When You Can't Control Your Anxious Thoughts
Racing, overwhelming thoughts are a common symptom of anxiety, and it can be difficult to deal with them when it feels like they’re spiraling out of control. I know that when I am anxious, I am overcome with anxious thoughts that I try to control but can’t. We often hear about or talk about strategies to control anxiety, including stopping negative thoughts or changing negative thoughts into positive ones. But what happens when you can't control your thoughts?
I know that something that I have struggled with when it comes to anxiety is negative and unwanted thoughts that enter into my mind that I can't seem to shake. When this happens, I also often find that the more I try to keep from thinking those thoughts, the more I end up focusing on them, and the harder it is to get them out of my head. Then, the physical symptoms that I experience with anxiety -- the racing heart rate, the upset stomach, the trembling, and the restlessness, to name a few -- seem to intensify. So what started as me trying to calm my anxiety actually seems to make it worse.
How to Stop Your Anxious Thoughts from Taking Control
So what are some of the ways you can deal with this? How can you stop anxious, unwanted, intrusive thoughts from affecting you and increasing your anxiety?
First of all, I think it is important to be aware and mindful of being unable to control your thoughts. Rather, this can be counterproductive, and there are other things that you can control. Coming to terms with what happens when you try to control your anxious thoughts is the first step to helping manage your anxiety.
It is then helpful to identify what you are thinking about that is related to how you are feeling. When you identify those thoughts, instead of trying to push them away, allow yourself to experience them. You may even find that writing them down in a journal is a helpful way to do this. Identifying them can help you to address them instead of avoiding them and counterintuitively experiencing increased anxiety as a result. I have found that identifying my anxious thoughts helps me to deal with things one step at a time. It sometimes helps me to problem-solve and work on my positive thinking so that I feel less overwhelmed.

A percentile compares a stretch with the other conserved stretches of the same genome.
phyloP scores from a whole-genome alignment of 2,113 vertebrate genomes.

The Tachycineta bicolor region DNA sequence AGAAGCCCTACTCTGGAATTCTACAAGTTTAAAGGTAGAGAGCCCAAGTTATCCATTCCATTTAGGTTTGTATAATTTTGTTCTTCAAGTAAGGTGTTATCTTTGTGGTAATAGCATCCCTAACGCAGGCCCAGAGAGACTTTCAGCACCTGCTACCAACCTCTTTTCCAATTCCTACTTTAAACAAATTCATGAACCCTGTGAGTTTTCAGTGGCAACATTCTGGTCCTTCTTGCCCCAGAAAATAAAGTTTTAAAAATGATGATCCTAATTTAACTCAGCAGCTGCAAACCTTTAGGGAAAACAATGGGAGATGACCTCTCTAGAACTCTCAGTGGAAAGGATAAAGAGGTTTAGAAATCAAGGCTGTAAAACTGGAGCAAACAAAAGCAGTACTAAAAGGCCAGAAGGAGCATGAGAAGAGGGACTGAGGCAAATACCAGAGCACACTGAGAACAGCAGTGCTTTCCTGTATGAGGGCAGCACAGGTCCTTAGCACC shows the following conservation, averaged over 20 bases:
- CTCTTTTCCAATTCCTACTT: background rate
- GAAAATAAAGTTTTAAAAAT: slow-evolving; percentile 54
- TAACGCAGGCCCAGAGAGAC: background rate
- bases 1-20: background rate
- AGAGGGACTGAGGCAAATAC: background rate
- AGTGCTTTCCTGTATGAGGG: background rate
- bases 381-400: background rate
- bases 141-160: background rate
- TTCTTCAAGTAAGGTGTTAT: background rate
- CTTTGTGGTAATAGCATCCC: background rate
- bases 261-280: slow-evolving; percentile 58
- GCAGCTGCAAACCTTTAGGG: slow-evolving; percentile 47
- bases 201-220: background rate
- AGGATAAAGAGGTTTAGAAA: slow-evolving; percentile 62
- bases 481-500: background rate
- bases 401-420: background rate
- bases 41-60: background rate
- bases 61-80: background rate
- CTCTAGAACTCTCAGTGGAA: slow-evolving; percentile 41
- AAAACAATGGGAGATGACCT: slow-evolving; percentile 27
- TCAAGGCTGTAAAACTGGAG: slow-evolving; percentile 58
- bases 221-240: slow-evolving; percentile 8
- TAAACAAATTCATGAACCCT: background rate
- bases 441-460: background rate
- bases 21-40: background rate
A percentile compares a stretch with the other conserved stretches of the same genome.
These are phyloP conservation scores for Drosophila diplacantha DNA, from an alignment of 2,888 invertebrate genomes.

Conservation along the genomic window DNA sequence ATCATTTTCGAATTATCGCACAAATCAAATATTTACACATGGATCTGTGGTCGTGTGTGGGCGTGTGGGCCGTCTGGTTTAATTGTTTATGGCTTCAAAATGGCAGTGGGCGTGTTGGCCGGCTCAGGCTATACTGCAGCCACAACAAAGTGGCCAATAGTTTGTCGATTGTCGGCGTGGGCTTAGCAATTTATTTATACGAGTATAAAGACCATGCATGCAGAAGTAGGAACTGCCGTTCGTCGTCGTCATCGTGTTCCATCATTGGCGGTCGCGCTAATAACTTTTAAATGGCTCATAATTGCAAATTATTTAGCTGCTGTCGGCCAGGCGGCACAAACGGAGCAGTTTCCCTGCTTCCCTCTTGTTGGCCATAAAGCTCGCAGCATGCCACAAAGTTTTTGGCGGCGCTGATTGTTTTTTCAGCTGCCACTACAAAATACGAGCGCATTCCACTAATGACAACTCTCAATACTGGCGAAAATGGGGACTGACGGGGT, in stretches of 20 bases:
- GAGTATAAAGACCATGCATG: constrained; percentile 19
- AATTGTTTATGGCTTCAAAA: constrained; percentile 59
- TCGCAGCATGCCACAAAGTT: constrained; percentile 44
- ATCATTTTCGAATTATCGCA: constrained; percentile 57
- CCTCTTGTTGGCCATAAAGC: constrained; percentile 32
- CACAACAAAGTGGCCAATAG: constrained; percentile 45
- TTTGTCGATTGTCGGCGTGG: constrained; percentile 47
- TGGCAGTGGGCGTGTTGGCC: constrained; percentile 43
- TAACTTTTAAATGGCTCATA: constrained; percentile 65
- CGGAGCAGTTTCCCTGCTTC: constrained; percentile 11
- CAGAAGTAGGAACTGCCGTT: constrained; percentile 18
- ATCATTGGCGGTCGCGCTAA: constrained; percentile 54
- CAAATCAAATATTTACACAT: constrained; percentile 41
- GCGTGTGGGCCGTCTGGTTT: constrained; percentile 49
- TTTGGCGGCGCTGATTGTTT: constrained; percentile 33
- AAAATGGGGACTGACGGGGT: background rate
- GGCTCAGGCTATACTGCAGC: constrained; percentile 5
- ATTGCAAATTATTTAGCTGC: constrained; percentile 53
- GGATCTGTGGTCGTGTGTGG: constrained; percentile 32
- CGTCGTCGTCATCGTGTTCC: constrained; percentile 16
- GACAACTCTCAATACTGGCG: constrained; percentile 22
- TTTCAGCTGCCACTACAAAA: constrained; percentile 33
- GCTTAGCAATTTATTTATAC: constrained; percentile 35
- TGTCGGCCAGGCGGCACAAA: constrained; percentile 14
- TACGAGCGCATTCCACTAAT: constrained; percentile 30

Meditation can also be helpful for dealing with unwanted, intrusive thoughts. When you meditate, you relax your mind and body, you focus on your breathing, and you may find that, instead of fighting your own mind and trying to take control of your thoughts, you are able to calm your anxious nervous system and let things go. I have found that this is key for me to prevent my anxiety from worsening.
Lastly, focus on the positive. Take a walk where you can enjoy nature, take the time to laugh, listen to music, or talk to a loved one. Focus on those things that make you feel good rather than trying to control the negative in your mind.
If there are steps you take to help calm yourself when you are feeling anxious, instead of trying to control your thoughts, share them in the comments below.
Bermio-Gonzalez, R. (2021, September 28). When You Can't Control Your Anxious Thoughts, HealthyPlace. Retrieved on 2022, May 25 from https://www.healthyplace.com/blogs/treatinganxiety/2021/9/when-you-cant-control-your-anxious-thoughts
Author: Rizza Bermio-Gonzalez
What if you genuinely can not control your anxiety ?
You have 4 or 5 mental health problems on top ?
An eating disorder and NO support ?
No body hears you ?
And to close your eyes and never open them again is your only positive thought . WHAT THEN ?
Sometimes, pressing pause on anxious thoughts can seem like one of the most difficult things to do, but it can be done. The key is to break it down, as you so beautifully wrote about. The more we can separate ourselves from the thoughts and realize that they do not hold such power over us the more we can begin to calm the behavior and reaction as well.
This is such a great way of breaking it down! Sometimes it can be difficult to separate our thoughts, feelings, and behavior. But sometimes doing so is helpful so that we can cope. The more we can practice this, the more we can become accustomed to using strategies that are helpful.
Thank you for sharing your thoughts!